This is a follow-up post to “Something Fishy! (1)” – inspired by my Comet Goldfish (see image, below)
In this part I give a bit more information on fish, tanks, husbandry, and more! Following on from fish diseases and foodstuffs, I have decided to talk about the tank and what goes into it, in this; part 2…
Hygiene and Husbandry
Water changes should be done 10% weekly or 50% monthly. More than a 50% water change should not be done at any one time, unless a new tank is being set up – this can cause an imbalance in the chemicals in the tank, which is quite likely to lead to problems!
A siphon is used for suctioning out dirt and debris from the gravel and décor. It also sucks out water so a bucket is needed to put the dirty water in. This dirty water is the water the filter sponges and the décor, should be cleaned in.
Tap water, at the correct temperature, with “Tap Safe” – the chemical that is added to the water to make it safe for fish – should be used to refill the tank. Chlorine and chloramines are strong chemicals which are added to drinking water, this kills bacteria and makes tap water safe for humans to drink. Untreated (without “Tap Safe”) tap water contains these chemicals, which can strip the protective mucus coating (what makes fish ‘slimy’) off the fish making them susceptible to disease and infections, and can lead to the death of your fish. Putting “Tap Safe” or “Safe Guard” makes the water safe and comfortable for your fish to live in, and must be done EVERY time you do a water change.
ELECTRICS SHOULD BE TURNED OFF BEFORE YOU PUT YOUR HAND INTO THE TANK!! – Due to the filter (and heater) and light, there is electricity dangerously close to the water. If the water becomes electric due to a fault, the fish will be unaffected as they are unearthed – meaning you will not see it. You will know about it though, if you put your hand into the tank as you will get electrocuted. So be safe rather than sorry – especially if there is nobody else around to help you if you do get hurt!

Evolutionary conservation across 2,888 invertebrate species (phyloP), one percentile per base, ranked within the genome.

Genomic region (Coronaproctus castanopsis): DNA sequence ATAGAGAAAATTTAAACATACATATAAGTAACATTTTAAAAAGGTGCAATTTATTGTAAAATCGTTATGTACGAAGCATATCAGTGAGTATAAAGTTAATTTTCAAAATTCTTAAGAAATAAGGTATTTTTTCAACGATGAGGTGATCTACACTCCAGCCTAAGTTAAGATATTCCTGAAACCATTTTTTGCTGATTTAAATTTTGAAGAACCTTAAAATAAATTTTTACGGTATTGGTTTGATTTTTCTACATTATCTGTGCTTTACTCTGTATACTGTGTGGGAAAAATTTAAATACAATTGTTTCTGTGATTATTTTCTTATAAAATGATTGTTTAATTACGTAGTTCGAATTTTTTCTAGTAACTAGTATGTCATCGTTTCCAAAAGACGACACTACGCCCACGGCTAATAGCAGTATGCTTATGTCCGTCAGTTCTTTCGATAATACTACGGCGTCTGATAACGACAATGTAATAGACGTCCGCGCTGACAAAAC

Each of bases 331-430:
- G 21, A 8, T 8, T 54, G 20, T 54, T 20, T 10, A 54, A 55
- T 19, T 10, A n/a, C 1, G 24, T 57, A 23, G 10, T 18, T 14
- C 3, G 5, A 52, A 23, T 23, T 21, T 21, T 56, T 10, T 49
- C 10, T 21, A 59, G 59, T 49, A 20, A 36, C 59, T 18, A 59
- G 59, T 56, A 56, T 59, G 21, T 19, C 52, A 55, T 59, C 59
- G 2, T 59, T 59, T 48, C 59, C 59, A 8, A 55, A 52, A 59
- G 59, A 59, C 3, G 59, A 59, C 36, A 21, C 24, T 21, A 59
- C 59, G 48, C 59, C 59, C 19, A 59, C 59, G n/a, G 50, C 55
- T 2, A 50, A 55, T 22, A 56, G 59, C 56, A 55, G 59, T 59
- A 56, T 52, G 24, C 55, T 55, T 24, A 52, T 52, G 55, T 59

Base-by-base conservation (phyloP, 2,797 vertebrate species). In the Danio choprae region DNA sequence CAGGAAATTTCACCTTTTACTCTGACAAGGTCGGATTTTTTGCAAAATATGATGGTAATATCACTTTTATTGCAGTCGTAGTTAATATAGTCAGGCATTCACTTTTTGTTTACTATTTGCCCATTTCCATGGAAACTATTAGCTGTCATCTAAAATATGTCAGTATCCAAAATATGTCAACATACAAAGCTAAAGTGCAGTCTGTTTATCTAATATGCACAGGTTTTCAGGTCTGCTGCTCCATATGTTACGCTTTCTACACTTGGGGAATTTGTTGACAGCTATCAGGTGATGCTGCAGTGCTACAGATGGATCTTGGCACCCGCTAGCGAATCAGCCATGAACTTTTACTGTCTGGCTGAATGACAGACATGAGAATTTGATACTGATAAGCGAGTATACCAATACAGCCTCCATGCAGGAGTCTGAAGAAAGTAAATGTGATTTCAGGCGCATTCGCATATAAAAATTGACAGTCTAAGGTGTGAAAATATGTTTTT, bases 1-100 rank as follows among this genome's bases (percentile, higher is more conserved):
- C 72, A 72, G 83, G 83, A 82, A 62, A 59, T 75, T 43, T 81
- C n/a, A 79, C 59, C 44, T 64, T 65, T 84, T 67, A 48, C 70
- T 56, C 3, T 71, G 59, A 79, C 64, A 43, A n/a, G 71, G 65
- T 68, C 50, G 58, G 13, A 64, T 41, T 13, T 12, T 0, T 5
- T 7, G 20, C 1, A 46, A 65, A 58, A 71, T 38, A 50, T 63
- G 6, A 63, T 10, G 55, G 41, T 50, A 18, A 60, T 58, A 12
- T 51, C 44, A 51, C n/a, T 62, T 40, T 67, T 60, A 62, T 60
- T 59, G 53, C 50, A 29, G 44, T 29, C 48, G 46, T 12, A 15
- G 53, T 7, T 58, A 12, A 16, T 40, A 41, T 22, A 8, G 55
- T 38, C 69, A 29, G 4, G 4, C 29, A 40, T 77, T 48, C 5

Housing and Environment
Tanks and Location
Fish should be housed in a decent sized fish tank – bowls are insufficient in space and are a poor home for your pet. Ensure your tank is big enough for how big your fish will grow, and the amount of stock in the tank. Never overstock your tank; this could lead to aggression, fighting and even death. Remember when you buy your tank that the space will be lessened with the décor added, so remember to account for this.
Put your tank in a quiet place as too many vibrations; from noise from TV or people walking past often, will cause stress to the fish. Fish have something called the lateral line, which detects vibrations; over-stimulation of this causes excess stress to fish, thinning the mucus coating, which can lead to ill health in your fish. Ensure that you put the tank away from windows, as excessive sunlight promotes algae growth; algae upsets the chemical balance in the water as well as mucking up your tank.
Depending on what species you want to keep will determine the water in the tank – cold, tropical or marine. No matter what temperature, or water type you have you will always need “Tap Safe” in the water to make it safe for your fish to live in. The chlorine in tap water is unsafe for your pet fish and will cause very poor health, and even death; however, there are treatments to add to the water to make it safe. Depending on brand of the product, the name will be different – “Tap Safe” and “Fresh Start” and “Safe Guard” (not “Safe Water”) are 3 of these treatments; differently named as they are manufactured by different companies, however do the same job. Always ask advice from the pet shop staff if you are unsure about which one to buy – if shop staff are unsure, go to a different shop!
Décor needs to be added to the tank for enrichment – natural is always best, however some people do prefer funny décor such as; sunken pirate ships, fake plants, characters (see image, below), and “No Fishing” signs. Fish however, prefer natural rocks, pieces of wood, and live plants.
Live plants also add oxygen into the tank making it a better environment for the fish. Although, it can become and expensive upkeep to have live plants if, like my fish, they just eat the plants resulting in the necessity to buy more… and more… and more! So I keep false plants in my tank – one larger and one smaller (see image, below) – to provide a hiding place, as well as a bit of colour in the tank.